Our Annual Scientific Meeting is held in the first week of September each year, and for several years it has been held in the beautiful surroundings of the Low Wood Hotel on the shores of Lake Windermere in the Lake District. The meeting is open to anybody with an interest in psychobiology and provides a great opportunity to showcase research findings and for researchers to benefit from insights and suggestions from experienced investigators (see www.bps.org.uk/events/conferences/psychobiology-section-annual-scientifi... for further details). As well as academic papers on varied topics from mindfulness (e.g. Lomas et al., 2014) to underwater helicopter evacuation (Robinson et al., 2008) and from herbal supplements (Jackson et al., 2012) to swearing and pain tolerance (Stephens & Umland, 2011), the enduring and popular highlights of our Annual Scientific Meetings are the evening lectures provided by eminent guest speakers from the world of psychobiology.

In 2014 the best-selling author, TV presenter and academic Sir Colin Blakemore (University of London) gave a talk entitled ‘What’s so special about the human brain?’. Colin provided fascinating insights into the similarities and differences between the brains of humans and animals. In 2013 Professor Sophie Scott (UCL) gave an entertaining and thought-provoking talk on the neuroscience of laughter. Sophie’s public profile is well illustrated by her appearance on BBC Radio 4’s The Life Scientific (tinyurl.com/pmg2tox). She explained the important social role of laughter, whereby if one person is laughing then others are likely to join in, and also that laughter is not unique to humans because rats have been shown to laugh in response to being tickled.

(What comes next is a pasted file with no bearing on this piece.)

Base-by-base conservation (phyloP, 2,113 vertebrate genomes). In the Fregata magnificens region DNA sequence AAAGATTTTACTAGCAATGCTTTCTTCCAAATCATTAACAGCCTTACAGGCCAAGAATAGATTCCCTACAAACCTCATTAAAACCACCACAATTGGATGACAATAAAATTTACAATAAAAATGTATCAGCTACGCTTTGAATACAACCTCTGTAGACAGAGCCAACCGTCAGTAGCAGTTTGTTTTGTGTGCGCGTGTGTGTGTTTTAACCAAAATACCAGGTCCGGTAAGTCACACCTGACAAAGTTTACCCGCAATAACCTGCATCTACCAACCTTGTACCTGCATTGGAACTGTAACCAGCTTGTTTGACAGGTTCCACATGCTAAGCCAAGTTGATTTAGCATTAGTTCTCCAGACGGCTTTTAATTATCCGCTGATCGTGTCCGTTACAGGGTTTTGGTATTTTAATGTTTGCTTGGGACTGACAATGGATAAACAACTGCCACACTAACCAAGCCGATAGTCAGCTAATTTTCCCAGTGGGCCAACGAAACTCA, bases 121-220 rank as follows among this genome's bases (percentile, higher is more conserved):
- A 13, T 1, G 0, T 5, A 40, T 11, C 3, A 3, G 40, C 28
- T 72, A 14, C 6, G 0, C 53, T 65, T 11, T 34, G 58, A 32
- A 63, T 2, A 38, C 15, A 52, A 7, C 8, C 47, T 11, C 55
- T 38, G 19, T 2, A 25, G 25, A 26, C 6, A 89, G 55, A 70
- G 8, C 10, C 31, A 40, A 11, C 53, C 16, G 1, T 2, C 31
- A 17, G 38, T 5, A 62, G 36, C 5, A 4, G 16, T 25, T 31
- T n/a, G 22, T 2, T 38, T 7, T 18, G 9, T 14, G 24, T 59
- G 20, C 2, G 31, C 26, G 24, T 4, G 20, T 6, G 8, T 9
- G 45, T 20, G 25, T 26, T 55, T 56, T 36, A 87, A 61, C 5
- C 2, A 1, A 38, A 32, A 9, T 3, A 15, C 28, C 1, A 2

Professor David Nutt presented a fascinating evening lecture in 2013 arguing that banned drugs such as cannabis, Ecstasy and LSD could be put to good therapeutic uses if only politicians were willing to sanction it. The talk, which was strongly evidence-based, provided food for thought and lively discussion – staples of the Psychobiology Annual Scientific Meeting. Professor Nutt has since presented these views on Channel 4 television and was the winner of the 2013 John Maddox Prize in recognition of courage in promoting science and evidence on a matter of public interest, despite facing difficulty and hostility in doing so.

Regular attendees will attest to how well the Psychobiology Section Annual Scientific Meeting facilitates networking and developing collaborative research with enthusiastic and friendly colleagues, as well as allowing delegates to keep up to date with the latest developments in psychobiology.

Young doctors